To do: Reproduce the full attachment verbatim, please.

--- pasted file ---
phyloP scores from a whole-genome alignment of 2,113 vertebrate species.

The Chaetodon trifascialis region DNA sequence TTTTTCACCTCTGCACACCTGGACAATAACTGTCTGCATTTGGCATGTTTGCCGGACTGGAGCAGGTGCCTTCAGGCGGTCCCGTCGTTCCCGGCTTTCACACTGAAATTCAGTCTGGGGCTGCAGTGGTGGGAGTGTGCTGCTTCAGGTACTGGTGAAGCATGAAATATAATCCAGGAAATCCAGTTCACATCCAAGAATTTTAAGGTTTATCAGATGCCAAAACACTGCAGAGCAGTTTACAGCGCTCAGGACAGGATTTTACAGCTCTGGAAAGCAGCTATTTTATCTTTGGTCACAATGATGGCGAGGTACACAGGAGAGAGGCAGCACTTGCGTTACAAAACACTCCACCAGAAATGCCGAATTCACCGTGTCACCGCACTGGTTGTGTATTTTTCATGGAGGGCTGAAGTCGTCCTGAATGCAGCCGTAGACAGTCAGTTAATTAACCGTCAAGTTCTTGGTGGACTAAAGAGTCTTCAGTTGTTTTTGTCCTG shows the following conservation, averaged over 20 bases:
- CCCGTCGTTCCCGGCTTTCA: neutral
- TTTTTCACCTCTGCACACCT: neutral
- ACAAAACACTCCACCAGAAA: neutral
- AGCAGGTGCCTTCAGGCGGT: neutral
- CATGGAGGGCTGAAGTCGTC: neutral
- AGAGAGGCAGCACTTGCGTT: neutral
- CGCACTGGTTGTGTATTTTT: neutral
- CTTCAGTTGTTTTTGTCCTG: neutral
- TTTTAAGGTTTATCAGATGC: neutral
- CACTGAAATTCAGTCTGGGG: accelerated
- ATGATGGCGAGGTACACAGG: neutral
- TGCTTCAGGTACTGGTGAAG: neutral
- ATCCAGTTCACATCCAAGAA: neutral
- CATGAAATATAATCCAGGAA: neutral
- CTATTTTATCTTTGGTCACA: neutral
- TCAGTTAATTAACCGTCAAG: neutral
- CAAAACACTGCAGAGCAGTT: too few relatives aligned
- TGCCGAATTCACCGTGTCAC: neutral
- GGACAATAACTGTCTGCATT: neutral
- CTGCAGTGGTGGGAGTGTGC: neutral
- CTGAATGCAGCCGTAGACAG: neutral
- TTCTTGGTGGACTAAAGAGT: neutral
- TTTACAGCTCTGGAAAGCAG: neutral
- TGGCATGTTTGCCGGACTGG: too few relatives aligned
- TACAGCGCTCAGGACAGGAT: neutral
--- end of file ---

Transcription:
phyloP scores from a whole-genome alignment of 2,113 vertebrate species.

The Chaetodon trifascialis region DNA sequence TTTTTCACCTCTGCACACCTGGACAATAACTGTCTGCATTTGGCATGTTTGCCGGACTGGAGCAGGTGCCTTCAGGCGGTCCCGTCGTTCCCGGCTTTCACACTGAAATTCAGTCTGGGGCTGCAGTGGTGGGAGTGTGCTGCTTCAGGTACTGGTGAAGCATGAAATATAATCCAGGAAATCCAGTTCACATCCAAGAATTTTAAGGTTTATCAGATGCCAAAACACTGCAGAGCAGTTTACAGCGCTCAGGACAGGATTTTACAGCTCTGGAAAGCAGCTATTTTATCTTTGGTCACAATGATGGCGAGGTACACAGGAGAGAGGCAGCACTTGCGTTACAAAACACTCCACCAGAAATGCCGAATTCACCGTGTCACCGCACTGGTTGTGTATTTTTCATGGAGGGCTGAAGTCGTCCTGAATGCAGCCGTAGACAGTCAGTTAATTAACCGTCAAGTTCTTGGTGGACTAAAGAGTCTTCAGTTGTTTTTGTCCTG shows the following conservation, averaged over 20 bases:
- CCCGTCGTTCCCGGCTTTCA: neutral
- TTTTTCACCTCTGCACACCT: neutral
- ACAAAACACTCCACCAGAAA: neutral
- AGCAGGTGCCTTCAGGCGGT: neutral
- CATGGAGGGCTGAAGTCGTC: neutral
- AGAGAGGCAGCACTTGCGTT: neutral
- CGCACTGGTTGTGTATTTTT: neutral
- CTTCAGTTGTTTTTGTCCTG: neutral
- TTTTAAGGTTTATCAGATGC: neutral
- CACTGAAATTCAGTCTGGGG: accelerated
- ATGATGGCGAGGTACACAGG: neutral
- TGCTTCAGGTACTGGTGAAG: neutral
- ATCCAGTTCACATCCAAGAA: neutral
- CATGAAATATAATCCAGGAA: neutral
- CTATTTTATCTTTGGTCACA: neutral
- TCAGTTAATTAACCGTCAAG: neutral
- CAAAACACTGCAGAGCAGTT: too few relatives aligned
- TGCCGAATTCACCGTGTCAC: neutral
- GGACAATAACTGTCTGCATT: neutral
- CTGCAGTGGTGGGAGTGTGC: neutral
- CTGAATGCAGCCGTAGACAG: neutral
- TTCTTGGTGGACTAAAGAGT: neutral
- TTTACAGCTCTGGAAAGCAG: neutral
- TGGCATGTTTGCCGGACTGG: too few relatives aligned
- TACAGCGCTCAGGACAGGAT: neutral